However orderly they were, it would be a mistake to understand these events as stiff-collared affairs. They were, in fact, lively and flamboyant, with banners which contained fun cartoons showing leaders in a more accessible light. Violence often played a part in this, as was the case in one 1840 banner which showed the Chartist leader Feargus O’Connor holding Fox Maule, the Perthshire Whig MP, by the collar and threatening to ‘maule’ his nose.
From 1866, lorries appeared amongst participants which carried large loads of products. Lipton employees in Glasgow in 1884 brought with them five such lorries, one of which contained a processionist ‘got up a la Mr Gladstone’ who was ‘seated amongst a pile of cheese’ alongside a banner which proclaimed: ‘He is (the) cheese’. With jovial materials such as these, the masses who made up reform movements made their champions appear accessible as well as amenable to a labour-based radical identity. Sadly, such jovial items tended to be ephemeral and do not seem to have survived, perhaps a testament to their short-lived relevance.
One pair of cartoon banners which have survived were made not to venerate leaders, but to mock enemies. Such mockery was common and generally showed hated national figures feeling the wrath of sympathetic leaders or the masses themselves. This pairing is particularly interesting for the representative range of processional themes they contain.
The first of these (above) was carried originally in 1832 by Edinburgh’s plumbers in their celebration of the passing of the First Reform Act. It was carried again in 1866, alongside the second banner (below), in a demonstration in favour of the Second Reform Bill. Instantly noticeable is the plumbers’ desire to have their radical history acknowledged through large lettering which clarifies the 1832 banner’s origins. Also clear is a consistent disdain for enemies.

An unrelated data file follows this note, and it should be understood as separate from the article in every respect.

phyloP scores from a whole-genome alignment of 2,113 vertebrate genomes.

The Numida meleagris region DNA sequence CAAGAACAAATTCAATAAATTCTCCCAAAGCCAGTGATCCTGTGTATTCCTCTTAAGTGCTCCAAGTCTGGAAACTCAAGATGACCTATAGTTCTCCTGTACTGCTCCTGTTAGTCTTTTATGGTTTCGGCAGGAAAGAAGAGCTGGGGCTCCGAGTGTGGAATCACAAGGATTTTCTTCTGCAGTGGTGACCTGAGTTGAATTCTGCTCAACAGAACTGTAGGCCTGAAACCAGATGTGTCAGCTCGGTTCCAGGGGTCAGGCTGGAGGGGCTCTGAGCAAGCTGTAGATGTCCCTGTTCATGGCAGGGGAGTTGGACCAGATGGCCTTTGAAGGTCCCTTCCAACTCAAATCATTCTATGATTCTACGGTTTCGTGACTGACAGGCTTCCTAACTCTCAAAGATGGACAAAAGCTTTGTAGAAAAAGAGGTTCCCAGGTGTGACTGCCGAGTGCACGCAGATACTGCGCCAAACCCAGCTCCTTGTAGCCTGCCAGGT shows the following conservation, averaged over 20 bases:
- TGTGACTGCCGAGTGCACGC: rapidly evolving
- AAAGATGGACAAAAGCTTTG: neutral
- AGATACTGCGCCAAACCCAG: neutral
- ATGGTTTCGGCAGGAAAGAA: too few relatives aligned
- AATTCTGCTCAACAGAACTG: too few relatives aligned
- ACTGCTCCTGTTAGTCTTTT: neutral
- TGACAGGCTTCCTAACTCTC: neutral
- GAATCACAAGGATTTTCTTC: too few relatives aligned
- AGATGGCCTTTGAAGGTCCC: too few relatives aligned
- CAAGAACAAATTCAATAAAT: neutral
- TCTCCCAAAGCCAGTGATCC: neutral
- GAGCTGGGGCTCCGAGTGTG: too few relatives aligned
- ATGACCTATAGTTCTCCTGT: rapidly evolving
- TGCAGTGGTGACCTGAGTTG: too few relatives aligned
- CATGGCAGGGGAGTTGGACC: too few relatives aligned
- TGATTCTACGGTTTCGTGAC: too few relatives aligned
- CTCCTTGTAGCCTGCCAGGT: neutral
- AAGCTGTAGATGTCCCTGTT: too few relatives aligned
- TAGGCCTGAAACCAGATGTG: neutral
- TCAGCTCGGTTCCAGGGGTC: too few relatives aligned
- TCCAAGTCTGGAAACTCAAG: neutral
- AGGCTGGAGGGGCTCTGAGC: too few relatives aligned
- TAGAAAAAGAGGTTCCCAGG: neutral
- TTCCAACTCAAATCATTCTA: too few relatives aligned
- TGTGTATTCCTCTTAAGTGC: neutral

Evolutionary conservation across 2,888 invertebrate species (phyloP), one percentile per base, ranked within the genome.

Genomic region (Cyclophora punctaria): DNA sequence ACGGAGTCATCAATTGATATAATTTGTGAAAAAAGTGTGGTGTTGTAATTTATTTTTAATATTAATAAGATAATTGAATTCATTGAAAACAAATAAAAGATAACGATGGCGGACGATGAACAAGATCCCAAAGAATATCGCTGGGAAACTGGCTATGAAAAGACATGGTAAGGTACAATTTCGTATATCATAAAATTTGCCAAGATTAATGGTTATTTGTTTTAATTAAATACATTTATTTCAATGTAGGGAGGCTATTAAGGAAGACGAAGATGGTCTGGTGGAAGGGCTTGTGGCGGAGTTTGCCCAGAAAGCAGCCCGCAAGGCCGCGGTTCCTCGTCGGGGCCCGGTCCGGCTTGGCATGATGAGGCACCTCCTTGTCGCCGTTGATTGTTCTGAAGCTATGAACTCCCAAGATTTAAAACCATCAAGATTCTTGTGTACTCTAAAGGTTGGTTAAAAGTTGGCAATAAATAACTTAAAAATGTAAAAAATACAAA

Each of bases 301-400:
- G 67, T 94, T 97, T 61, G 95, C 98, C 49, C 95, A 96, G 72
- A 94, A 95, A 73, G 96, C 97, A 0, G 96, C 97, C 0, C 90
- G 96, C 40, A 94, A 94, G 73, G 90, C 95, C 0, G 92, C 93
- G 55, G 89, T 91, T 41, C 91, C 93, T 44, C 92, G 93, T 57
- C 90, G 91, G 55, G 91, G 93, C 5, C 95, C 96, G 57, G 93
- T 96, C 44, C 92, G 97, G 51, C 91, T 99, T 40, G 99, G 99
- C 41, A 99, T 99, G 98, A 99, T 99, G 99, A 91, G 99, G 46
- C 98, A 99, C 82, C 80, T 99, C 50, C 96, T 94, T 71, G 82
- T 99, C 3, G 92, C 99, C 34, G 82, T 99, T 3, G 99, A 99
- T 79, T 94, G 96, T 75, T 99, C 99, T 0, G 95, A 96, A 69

Both Christopher North, a prominent writer for the Tory-supporting Blackwood’s Edinburgh Magazine, and the anti-reform Liberal MP Robert Lowe find themselves on the receiving end of the plumbers’ wrath. Interestingly, the banners also show working men, in neat working clothes, plying their trade. Their stalwart respectable masculinity stands in sharp contrast to that of their cowering opponents. In these banners, we can see the easy melding of political belief, work-based identity, and an orderly masculinity.
By looking at how radicals used images of their leaders, as well as those of their enemies, we can understand both how they viewed themselves and how they viewed their relationship with national politics. Specifically, processional materials show strong attachments to a work-based identity, into which gentleman leaders were drawn. This masculine identity relied on a relationship with respectable national leadership. Cartoons and live reproductions of leaders strengthened this relationship, making national politics more accessible to local radicals. Not to mention, of course, that these materials were jovial and fun, endearing radical audiences to their leaders.
To find out more Sonny’s full length paper ‘Portraits, Plates and Pigs: Representations of National Leaders Within the Material Culture of Scottish Radical Procession 1832-1884’ is available here.
Sonny will be taking questions about his research between 5.15 p.m. and 6.30 p.m. on Tuesday 16 March 2021. To register for this Virtual seminar, please follow this link and click on ‘Book now’. If you cannot attend this session but wish to submit a question to Sonny, please send it to email@example.com.